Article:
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The Sinking of Konigsberg

On the 10 April 1940 the German Cruiser was sunk, here's a brief description of what happened that day.

The German Navy used the deep water Fjords of Norway to great advantage during the Second World War. Withdrawing back into the relative safety of the Fjords allowed the ships to be refuelled, repaired and re-armed before sailing back out into the North Sea where they could maintain control of these waters.

Lt William ‘Bill’ Lucy, Commander of 803 Naval Air Squadron based at Hatston in the Orkney’s devised a daring plan to carry out a surprise attack on the German Cruiser Konigsberg, when RAF reconnaissance reported that the Cruiser was sheltering in Bergen Harbour.

The attack would be made in Blackburn Skua dive bomber aircraft, with barely enough fuel duration for the 4 hour 30 minute return flight from Hatston to Bergen.

Taking off at 5am on the 10 April 1940 Lt Lucy led the attack with nine Blackburn Skuas of 803 squadron along with seven Skuas from 800 Squadron, led by Royal Marine pilot Major Richard Partridge.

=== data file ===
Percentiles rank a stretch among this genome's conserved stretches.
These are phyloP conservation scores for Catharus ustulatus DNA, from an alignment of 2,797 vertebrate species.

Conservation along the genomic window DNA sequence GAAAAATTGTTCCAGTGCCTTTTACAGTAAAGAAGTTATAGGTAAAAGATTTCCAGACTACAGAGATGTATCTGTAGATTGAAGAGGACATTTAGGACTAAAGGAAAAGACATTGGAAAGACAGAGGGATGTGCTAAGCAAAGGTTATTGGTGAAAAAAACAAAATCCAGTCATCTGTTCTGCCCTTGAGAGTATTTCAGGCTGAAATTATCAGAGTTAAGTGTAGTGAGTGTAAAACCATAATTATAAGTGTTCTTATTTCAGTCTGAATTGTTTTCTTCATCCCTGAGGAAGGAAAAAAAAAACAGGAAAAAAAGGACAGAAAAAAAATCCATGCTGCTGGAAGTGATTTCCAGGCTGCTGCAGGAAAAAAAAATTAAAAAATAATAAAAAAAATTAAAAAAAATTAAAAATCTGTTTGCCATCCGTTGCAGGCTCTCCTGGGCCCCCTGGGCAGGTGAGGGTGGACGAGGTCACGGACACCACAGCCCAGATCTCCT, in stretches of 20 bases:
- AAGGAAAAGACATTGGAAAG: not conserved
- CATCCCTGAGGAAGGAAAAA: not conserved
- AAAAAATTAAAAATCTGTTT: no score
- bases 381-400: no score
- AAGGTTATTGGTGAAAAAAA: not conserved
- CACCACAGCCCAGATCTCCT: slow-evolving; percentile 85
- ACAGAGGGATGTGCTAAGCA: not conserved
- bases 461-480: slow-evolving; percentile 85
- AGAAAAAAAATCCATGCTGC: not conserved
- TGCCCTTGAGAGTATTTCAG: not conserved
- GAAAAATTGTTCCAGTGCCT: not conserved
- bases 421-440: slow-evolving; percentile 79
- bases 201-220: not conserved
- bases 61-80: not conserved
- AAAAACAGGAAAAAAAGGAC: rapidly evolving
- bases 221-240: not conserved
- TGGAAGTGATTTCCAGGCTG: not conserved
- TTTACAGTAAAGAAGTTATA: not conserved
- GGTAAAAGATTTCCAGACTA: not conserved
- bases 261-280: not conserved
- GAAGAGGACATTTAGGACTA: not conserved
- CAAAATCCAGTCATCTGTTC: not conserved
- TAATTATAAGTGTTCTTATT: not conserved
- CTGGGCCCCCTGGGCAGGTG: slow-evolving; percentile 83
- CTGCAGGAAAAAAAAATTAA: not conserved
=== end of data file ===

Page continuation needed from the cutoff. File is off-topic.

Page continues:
Using the early morning launch to put them over Bergen harbour in Norway a little after 7am the sixteen aircraft carried out a devastating attack on the German Cruiser.

Major Partridge would fly more missions over Norway in Skua aircraft, until being shot down whilst on a patrol flight over Lake Grotli, near Andalesnes.

Major Partridge and his Observer Lt Robin Bostok survived the forced landing and were helped to return to England by the Norwegian Resistance Forces.

The wreckage of Major Partridge’s Skua (Serial Number L2940) was recovered in 1974 and is on display at the Fleet Air Arm Museum, in an exhibition dedicated to the crews who flew these daring and perilous missions over Norway in early stages of the Second World War.

If you want to see the Skua plan a visit to the Fleet Air Arm Museum and get a ticket from the National Museum of the Royal Navy's website.

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